Fighting misperceptions of diabetes in the mainstream media seems to be a losing battle sometimes. Case in point: this recent story in Women's Health magazine about a "new wave" of fit and trim young American women developing type 2 diabetes — a condition they're calling TOFI (thin outside, fat inside). What a load of crap!

The article is about a "rarefied yet growing group of 20-30 year-old women developing type 2 though they are thin — it's about how unhealthy they eat."

This is just so typical of a health/ beauty/ women's fitness glossy magazine looking for another eyebrow-raising headline. The reaction they're after: What?! I'm subsisting on snack foods, salads and aerobics, but that big, scary diabetes might get me anyway?!

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Geez, who wouldn't stop to look at their photo of the supermodel injecting herself...?

Here's what's fundamentally wrong with the story, as pointed out by friend and leading CDE and author Hope Warshaw:

1) It is highly likely that these women have LADA, a form of type 1 diabetes in adults, and just haven't been diagnosed properly!

and

2) By not researching and revealing this, the magazine is essentially "looking for a needle in a haystack when we've got millions of people who need solid info on 'real' types of diabetes."

In other words, it's media sensationalism doing its typical damage — misinforming by not telling the whole, true story, while hyping up some minor and dubious detail. Ugh.

I find it ironic that a story like this should appear just weeks after the Diabetes Advocates group announced a new "Assistance in Accurate Reporting" program to help the media get it right.

"Our goal is to stop being reactive and start being proactive," fellow D-blogger and organizer Kelly Kunik said in the announcement release. "When a story with incorrect information is published, the damage is done. By making ourselves available to media and entertainment outlets, we are seeking to be part of a solution."

But it's near-impossible to be proactive when you just don't know these stories are in the works.

I pinged Kelly, who's lived with type 1 for almost 35 years, for reaction on this one. She says, "It is not made clear in the article if TOFI is a medical term or a term used in convenience without clarification as to the medical meaning. I am unsure as I have not heard it in all my years prior to this article... That being said, I do believe that this article is an example of the media not getting all the diabetes facts before they go to print."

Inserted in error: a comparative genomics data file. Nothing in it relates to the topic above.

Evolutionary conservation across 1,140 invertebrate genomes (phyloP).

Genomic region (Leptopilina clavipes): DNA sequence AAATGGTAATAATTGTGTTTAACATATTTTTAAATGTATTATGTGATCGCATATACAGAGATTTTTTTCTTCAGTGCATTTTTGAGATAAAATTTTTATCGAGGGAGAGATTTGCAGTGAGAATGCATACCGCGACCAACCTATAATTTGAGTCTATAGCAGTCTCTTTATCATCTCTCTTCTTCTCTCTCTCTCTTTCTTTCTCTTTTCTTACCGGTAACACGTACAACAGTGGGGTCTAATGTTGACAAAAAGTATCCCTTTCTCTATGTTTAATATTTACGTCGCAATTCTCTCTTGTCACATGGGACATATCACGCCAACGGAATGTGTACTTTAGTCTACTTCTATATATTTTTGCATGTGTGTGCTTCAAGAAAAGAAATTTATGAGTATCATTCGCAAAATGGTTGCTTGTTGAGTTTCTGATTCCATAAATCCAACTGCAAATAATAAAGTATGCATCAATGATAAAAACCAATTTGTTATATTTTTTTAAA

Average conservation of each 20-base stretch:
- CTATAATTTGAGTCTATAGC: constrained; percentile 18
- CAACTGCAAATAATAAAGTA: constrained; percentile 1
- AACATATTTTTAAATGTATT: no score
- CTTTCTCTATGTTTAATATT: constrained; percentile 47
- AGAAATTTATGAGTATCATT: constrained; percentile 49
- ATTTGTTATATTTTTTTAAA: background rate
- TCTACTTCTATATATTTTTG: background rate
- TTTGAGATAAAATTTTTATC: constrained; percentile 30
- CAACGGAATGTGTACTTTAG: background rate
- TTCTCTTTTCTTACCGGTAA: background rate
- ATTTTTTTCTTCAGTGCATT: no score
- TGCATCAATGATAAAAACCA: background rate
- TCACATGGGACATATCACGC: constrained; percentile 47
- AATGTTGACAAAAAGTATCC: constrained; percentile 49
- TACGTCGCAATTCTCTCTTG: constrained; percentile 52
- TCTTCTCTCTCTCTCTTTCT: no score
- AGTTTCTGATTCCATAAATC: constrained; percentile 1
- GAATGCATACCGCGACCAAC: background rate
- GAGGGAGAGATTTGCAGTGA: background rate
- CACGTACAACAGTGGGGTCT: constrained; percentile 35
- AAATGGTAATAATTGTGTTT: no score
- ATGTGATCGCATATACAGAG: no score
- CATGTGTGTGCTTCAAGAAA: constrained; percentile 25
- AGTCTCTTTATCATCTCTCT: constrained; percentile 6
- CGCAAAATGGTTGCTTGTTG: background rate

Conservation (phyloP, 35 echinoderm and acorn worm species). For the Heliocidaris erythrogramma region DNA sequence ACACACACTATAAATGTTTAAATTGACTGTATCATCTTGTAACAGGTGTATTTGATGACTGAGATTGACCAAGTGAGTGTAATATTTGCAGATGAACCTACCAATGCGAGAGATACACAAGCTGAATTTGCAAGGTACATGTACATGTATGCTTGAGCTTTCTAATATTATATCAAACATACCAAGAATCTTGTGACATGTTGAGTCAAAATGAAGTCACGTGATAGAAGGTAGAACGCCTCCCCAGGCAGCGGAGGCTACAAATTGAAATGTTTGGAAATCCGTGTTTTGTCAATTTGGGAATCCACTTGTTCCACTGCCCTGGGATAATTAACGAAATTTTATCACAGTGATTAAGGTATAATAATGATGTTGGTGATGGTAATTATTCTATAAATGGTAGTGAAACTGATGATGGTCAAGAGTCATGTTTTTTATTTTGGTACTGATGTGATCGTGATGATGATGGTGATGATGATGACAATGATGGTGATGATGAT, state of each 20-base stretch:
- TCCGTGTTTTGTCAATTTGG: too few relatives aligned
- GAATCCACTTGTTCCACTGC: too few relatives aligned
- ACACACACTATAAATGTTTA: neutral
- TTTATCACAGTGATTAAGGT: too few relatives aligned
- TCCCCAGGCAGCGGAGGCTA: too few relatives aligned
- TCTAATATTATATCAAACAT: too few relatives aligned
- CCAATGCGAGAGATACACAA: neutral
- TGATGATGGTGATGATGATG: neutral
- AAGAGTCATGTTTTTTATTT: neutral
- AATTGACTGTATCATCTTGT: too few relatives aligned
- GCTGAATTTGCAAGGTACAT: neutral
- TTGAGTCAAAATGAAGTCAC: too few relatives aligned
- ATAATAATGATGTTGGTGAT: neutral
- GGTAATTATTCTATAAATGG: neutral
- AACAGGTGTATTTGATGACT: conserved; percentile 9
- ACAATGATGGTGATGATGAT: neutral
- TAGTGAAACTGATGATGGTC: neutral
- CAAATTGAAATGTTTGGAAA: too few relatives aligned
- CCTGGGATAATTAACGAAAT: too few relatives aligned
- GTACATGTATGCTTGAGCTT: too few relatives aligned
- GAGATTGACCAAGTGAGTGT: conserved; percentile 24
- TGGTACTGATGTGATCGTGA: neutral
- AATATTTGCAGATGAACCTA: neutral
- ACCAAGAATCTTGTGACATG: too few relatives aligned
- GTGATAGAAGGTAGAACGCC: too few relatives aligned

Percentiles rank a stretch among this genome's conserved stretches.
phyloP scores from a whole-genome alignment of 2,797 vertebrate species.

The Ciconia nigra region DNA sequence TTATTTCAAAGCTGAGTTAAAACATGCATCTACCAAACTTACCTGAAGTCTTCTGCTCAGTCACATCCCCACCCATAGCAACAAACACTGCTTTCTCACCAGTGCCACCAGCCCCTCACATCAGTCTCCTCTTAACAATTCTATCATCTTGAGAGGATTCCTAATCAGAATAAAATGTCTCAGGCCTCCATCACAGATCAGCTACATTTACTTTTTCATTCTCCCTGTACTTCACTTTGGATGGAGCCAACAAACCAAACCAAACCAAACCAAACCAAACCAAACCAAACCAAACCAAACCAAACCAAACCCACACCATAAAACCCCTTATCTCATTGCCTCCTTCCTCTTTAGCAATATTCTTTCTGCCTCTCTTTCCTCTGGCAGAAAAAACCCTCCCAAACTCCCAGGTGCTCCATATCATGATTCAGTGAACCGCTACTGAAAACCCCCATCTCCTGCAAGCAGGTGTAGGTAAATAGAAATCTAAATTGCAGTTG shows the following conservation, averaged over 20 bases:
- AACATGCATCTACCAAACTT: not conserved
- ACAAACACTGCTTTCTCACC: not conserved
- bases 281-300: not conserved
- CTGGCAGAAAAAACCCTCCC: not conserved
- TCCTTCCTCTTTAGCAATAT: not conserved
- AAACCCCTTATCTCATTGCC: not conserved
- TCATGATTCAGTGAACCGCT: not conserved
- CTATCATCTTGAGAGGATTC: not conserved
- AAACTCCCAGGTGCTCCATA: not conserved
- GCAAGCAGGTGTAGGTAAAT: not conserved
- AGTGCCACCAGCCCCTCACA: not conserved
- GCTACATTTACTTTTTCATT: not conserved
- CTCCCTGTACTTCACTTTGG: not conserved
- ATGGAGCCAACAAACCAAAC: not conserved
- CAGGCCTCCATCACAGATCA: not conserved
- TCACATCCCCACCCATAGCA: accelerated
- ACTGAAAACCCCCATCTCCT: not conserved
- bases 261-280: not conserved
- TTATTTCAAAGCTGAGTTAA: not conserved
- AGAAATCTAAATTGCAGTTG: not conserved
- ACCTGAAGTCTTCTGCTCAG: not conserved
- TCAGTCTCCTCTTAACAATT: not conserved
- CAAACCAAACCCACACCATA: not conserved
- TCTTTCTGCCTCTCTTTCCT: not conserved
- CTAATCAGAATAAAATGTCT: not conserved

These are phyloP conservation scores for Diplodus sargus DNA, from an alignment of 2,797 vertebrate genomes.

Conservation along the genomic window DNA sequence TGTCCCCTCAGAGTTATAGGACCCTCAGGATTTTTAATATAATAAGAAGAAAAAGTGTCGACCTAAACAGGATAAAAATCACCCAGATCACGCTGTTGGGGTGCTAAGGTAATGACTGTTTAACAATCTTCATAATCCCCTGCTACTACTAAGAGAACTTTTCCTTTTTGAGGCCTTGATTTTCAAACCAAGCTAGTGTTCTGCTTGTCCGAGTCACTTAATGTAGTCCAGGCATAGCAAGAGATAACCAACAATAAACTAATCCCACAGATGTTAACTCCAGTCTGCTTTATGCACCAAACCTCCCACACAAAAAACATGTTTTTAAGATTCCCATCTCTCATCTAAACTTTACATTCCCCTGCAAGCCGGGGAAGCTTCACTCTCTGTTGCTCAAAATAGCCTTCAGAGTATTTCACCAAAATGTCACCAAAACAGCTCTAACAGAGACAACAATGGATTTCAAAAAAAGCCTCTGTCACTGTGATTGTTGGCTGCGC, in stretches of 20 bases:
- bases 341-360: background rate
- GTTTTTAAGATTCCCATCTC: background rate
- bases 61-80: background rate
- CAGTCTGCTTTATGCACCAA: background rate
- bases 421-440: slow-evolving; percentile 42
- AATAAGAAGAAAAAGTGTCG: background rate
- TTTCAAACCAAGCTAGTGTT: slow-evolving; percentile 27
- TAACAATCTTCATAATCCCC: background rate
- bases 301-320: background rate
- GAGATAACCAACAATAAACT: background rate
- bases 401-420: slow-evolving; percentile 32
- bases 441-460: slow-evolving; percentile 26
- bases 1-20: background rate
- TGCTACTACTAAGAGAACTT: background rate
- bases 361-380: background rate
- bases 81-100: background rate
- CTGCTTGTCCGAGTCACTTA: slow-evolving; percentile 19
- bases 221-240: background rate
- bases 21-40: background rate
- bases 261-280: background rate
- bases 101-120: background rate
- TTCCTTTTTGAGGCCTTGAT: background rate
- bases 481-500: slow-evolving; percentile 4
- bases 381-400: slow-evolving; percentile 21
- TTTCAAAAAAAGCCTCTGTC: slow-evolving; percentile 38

Buried about 3/4 of the way through the Women's Health article, they do admit that "many of the slim women diagnosed with type 2 may not actually have that disease. Rather, they could have an undiagnosed case of type 1." But this sure ain't the message that bangs the reader over the head here.

I also pinged some medical experts, to be sure we PWDs are not overreacting to this story.

Legendary CDE and author Gary Scheiner writes to me:

"I agree with you, Amy. This article appears to be very misleading. It is extremely rare to see insulin resistant type 2 diabetes in women like those portrayed. When it does occur, there are usually contributing factors such as a significant family history of type 2, prednisone or cortisone use, post-pregnancy effects, or as you indicated, LADA. Type 2 in young, fit people is hardly the epidemic they describe. We're better off focusing on where the epidemic truly lies."

Endocrinologist Jen Dyer, also know as EndoGoddess on Twitter, had this to say:

Without really knowing the medical facts, speculation about 'eating bad' is inappropriate. In fact, just sensationalism without a true epidemiological study. However, epidemiology studies are confirming more cases of both type 1 diabetes and type 2 diabetes in kids and young people, this is a fact.

The most likely medical possibilities:

1. Early LADA (would most likely have blood tests positive for type 1 diabetes antibodies like GAD65, islet cell antibodies, ICA512)

2. Or, perhaps a rare condition called MODY (there is an available molecular gene test on the blood to confirm one of the 6 types of MODY)

3. Or, IF the girls are Asian or Asian Indian, they could have type 2 diabetes with only a small amount of weight gain as the genes for type 2 diabetes do seem to have a higher penetrance in this ethnicity (i.e. don't have to gain much weight to get type 2 diabetes)

Dr. Steven Edelman agrees with Jen's synopsis, while Dr. Anne Peters, director of USC Clinical Diabetes Programs, adds:

"Yes, there is much more utility in telling people who are at risk to check their diabetes risk factors than worrying people who are at low risk."

Right. Utility. That's what pseudo-medical stories about diabetes should be aiming for, correct? Helping people who need it, rather than throwing yet another albatross around the neck of these poor young yuppie women, probably already obsessing about their weight and health.

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This content is created for Diabetes Mine, a consumer health blog focused on the diabetes community. The content is not medically reviewed and doesn't adhere to Healthline's editorial guidelines. For more information about Healthline's partnership with Diabetes Mine, please click here.